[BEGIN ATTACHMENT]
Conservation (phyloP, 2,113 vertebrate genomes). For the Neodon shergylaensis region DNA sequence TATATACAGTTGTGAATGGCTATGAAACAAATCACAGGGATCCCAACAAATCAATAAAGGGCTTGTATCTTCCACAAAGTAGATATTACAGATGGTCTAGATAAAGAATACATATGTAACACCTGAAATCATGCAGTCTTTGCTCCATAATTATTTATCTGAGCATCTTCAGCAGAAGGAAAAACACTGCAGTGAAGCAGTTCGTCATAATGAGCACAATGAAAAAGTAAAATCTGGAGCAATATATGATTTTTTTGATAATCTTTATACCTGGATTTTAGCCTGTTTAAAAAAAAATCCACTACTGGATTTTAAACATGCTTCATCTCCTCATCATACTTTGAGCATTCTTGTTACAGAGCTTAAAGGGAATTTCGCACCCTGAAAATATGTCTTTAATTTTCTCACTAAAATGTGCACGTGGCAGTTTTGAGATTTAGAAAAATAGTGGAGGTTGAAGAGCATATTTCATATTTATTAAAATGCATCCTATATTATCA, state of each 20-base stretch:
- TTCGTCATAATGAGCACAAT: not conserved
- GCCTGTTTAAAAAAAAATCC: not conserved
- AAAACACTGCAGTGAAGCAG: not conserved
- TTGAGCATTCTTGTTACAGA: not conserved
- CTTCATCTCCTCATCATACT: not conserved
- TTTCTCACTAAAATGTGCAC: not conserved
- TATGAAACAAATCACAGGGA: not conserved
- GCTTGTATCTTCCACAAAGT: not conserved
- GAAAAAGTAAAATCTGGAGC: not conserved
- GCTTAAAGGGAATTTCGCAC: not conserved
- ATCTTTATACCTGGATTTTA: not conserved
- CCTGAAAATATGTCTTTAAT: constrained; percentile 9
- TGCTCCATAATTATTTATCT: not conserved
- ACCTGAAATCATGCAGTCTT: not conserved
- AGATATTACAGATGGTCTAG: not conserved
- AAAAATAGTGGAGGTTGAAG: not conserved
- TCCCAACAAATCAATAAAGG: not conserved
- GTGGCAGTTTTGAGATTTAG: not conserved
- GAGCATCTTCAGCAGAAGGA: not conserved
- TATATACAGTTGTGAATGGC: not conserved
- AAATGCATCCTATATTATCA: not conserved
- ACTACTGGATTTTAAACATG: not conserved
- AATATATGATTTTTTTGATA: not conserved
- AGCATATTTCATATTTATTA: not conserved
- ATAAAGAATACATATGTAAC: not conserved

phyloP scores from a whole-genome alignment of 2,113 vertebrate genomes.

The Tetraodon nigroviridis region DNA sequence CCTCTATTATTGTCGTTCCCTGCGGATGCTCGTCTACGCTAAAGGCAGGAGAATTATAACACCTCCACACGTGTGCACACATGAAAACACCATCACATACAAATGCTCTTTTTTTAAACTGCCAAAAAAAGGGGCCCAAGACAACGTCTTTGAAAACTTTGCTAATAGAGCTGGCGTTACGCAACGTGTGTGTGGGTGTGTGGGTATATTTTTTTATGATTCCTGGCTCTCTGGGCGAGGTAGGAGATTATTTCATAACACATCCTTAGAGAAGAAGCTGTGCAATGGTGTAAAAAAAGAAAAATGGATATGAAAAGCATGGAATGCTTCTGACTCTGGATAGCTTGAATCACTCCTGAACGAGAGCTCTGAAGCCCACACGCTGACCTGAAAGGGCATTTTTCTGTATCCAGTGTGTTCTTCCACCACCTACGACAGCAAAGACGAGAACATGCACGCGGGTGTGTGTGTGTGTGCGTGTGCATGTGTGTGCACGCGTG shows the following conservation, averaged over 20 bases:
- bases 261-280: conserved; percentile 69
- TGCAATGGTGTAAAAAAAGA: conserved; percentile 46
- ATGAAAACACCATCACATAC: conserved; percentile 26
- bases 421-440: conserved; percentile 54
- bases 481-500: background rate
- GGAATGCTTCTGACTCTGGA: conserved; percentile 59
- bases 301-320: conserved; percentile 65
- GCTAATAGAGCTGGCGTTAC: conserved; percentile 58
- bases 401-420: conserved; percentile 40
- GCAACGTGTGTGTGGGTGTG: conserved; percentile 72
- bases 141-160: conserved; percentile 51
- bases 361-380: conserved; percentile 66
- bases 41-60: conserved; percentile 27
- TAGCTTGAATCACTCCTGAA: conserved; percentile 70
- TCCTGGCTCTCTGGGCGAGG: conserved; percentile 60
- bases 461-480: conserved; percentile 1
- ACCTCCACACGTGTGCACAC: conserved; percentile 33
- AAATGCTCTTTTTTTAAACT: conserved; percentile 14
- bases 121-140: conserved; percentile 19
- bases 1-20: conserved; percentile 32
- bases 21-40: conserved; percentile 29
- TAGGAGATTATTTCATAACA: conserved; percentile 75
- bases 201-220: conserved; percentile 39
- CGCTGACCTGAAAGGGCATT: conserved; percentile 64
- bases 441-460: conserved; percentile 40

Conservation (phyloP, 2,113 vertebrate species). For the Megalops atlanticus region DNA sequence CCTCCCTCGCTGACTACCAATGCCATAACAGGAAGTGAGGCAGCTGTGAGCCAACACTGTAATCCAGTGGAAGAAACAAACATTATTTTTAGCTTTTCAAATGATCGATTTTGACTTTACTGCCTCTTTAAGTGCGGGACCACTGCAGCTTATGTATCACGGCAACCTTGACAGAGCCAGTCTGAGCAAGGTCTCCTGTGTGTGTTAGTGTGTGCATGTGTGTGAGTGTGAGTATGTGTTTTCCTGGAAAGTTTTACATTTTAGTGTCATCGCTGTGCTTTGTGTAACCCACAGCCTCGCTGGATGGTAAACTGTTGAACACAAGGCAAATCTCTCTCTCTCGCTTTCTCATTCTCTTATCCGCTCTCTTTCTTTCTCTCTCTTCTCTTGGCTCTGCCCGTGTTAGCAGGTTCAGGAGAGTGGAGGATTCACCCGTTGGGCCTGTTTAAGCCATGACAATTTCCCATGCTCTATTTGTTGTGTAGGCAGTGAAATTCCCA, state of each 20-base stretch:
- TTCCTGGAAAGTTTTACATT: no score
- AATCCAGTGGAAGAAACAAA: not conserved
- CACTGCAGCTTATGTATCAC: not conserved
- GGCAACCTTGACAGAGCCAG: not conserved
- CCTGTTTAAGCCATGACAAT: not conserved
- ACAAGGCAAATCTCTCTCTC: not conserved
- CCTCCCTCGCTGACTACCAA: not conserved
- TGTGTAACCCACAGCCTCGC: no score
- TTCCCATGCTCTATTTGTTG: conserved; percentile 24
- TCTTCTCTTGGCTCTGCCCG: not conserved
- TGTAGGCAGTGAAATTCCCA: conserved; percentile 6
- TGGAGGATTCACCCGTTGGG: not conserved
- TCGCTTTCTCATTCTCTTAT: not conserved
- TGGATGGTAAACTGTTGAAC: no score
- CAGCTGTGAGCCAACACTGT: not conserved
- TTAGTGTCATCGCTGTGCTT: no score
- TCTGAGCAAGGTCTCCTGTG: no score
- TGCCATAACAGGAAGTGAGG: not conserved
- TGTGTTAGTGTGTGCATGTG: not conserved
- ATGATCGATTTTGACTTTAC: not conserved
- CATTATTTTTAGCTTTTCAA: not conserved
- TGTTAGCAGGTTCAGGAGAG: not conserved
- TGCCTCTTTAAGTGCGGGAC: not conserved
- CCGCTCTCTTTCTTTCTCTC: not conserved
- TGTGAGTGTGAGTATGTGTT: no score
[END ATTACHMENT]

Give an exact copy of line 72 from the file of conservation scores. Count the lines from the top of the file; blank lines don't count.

- TGCCATAACAGGAAGTGAGG: not conserved